If his alternative vaccine schedule is too aggressive for you, Dr. Bob also offers a selective vaccine schedule.

Parents should understand that whether a selective or alternative schedule can reduce vaccine side effects or even safely prevent vaccine-preventable infections (the delay in getting vaccines leaves your child unprotected and at risk for getting vaccine-preventable diseases), is untested and unproven. It seems to be something that Dr. Bob simply made up.

10
Many people don't vaccinate their kids.

My
My "I VAX" license plate. Photo by Vincent Iannelli, MD, FAAP

The overwhelming majority of parents vaccinate their kids according to the recommended immunization schedule of the CDC and American Academy of Pediatrics.

A 2012 report from the CDC found that although vaccination coverage varied by state, at least 90 to 95% of children have most of their recommended vaccines by age 3 years, including MMR, HepB, poliovirus, varicella vaccine and the primary DTaP and Prevnar series.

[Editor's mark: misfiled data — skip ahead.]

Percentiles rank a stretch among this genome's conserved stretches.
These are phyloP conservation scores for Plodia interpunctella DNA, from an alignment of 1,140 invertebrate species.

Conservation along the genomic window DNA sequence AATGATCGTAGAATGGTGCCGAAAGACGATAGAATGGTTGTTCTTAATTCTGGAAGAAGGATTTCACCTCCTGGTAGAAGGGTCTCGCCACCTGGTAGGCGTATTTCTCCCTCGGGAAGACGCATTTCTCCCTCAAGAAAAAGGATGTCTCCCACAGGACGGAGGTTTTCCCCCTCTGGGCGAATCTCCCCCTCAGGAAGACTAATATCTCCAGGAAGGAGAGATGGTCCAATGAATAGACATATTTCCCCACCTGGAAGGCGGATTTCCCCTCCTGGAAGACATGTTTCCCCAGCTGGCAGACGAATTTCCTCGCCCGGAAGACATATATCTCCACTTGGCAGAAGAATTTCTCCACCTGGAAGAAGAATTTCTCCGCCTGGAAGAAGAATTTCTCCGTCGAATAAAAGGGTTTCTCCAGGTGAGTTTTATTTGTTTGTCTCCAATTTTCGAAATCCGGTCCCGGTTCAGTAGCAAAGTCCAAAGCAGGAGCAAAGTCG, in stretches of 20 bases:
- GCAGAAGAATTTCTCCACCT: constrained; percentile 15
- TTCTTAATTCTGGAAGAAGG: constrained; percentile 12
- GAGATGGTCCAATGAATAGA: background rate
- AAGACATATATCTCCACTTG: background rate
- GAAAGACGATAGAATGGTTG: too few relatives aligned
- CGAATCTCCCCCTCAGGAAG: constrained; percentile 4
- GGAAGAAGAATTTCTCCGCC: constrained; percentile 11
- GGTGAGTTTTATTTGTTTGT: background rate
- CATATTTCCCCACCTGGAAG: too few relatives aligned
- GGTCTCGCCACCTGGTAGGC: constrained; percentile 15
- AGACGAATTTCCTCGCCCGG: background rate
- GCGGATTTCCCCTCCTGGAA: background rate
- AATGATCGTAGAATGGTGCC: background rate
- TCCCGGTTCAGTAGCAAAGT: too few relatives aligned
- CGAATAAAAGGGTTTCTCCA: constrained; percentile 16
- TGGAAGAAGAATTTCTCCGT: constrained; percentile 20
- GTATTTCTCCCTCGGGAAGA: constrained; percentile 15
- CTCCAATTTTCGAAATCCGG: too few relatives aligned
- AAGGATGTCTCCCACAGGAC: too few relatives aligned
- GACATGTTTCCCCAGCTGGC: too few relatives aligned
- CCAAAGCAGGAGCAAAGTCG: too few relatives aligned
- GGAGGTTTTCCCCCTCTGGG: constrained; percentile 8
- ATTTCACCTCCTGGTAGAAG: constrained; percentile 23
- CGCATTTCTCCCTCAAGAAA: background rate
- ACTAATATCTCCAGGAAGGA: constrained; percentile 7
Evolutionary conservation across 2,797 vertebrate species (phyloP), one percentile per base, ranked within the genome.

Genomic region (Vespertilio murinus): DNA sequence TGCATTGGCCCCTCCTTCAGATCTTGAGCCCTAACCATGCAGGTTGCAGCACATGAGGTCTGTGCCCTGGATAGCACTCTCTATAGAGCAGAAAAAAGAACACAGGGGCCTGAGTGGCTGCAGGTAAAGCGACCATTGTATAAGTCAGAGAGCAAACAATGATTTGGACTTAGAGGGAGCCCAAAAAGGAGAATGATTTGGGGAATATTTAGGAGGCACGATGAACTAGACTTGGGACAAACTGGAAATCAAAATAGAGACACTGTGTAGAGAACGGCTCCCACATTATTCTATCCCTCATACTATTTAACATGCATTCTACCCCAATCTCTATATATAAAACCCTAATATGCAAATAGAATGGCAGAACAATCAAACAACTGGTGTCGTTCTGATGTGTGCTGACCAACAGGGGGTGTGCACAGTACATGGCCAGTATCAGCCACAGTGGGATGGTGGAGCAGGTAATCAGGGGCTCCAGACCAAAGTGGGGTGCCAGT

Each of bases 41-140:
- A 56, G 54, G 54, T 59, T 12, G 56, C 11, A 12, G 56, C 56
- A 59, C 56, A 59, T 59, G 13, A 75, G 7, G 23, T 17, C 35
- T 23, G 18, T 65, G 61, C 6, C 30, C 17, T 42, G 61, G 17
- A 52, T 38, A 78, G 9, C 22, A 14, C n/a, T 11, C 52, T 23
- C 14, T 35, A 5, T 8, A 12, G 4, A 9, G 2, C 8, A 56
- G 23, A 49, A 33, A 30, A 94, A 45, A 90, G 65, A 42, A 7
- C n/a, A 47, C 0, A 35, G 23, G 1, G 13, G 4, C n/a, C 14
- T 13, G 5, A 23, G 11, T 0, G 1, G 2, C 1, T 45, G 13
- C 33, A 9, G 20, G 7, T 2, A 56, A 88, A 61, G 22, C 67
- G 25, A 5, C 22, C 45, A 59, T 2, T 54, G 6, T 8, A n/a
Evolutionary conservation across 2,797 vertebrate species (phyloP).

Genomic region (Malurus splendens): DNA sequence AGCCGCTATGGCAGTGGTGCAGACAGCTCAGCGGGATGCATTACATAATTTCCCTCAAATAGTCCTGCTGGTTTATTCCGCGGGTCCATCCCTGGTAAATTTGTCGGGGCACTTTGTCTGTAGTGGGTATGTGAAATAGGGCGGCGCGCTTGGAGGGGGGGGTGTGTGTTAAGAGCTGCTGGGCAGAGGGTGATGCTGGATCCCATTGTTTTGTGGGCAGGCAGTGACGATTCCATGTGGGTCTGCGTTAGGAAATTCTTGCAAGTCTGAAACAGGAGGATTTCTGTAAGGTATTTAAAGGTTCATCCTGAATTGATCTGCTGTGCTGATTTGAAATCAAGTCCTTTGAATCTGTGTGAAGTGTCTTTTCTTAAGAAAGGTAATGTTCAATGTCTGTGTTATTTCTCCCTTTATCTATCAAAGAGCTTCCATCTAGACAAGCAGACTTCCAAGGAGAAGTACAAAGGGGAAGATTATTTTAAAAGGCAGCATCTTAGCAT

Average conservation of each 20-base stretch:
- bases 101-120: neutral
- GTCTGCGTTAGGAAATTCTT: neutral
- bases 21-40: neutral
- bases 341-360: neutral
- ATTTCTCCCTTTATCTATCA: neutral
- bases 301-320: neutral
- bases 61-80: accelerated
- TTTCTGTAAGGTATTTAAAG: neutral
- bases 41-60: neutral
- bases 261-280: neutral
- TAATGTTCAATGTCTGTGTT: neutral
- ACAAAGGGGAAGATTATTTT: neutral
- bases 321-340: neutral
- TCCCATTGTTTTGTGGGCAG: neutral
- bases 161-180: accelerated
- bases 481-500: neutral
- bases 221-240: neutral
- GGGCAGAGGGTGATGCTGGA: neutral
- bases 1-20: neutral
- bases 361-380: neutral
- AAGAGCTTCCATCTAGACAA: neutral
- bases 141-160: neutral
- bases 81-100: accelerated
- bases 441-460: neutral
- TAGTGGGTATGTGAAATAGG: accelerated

Another report from the CDC, this one looking at vaccination coverage among children in kindergarten, found that almost 95% of children entering kindergarten were fully immunized against measles (two doses of MMR) and that vaccination exemption levels continue to be low.

If it seems like a lot of people you know aren't vaccinating their kids, it is likely because many anti-vax parents cluster together on Facebook groups and parenting message boards to reinforce their beliefs. They may also enroll their kids in the same schools.

And for every anti-vax celebrity you read about, whether it is Jenny McCarthy, Alicia Silverstone, Kristin Cavallari, or Rob Schneider, always remember that there are many more celebrities who not only are vaccine advocates, but who also do so much for kids all around the world, such as:

  • Ewan McGregor - worked with UNICEF to document his Cold Chain Mission to "deliver vaccines and immunise children in some of the world's remotest places."
  • Jennifer Garner - has advocated for flu vaccines and is now on the Board of Trustees of Save the Children
  • Lenny Kravitz - works with Unicef to help them with their goal to "make sure that 100 per cent of children are immunized against preventable diseases. Failing to reach every last child is unacceptable, especially when the cost of a vaccine is so little.”
  • David Beckham - in addition to working with Unicef's Sport for Development program, David Beckham has helped children around the world, including those affected by Typhoon Haiyan in the Philippines and the tsunami in Indonesia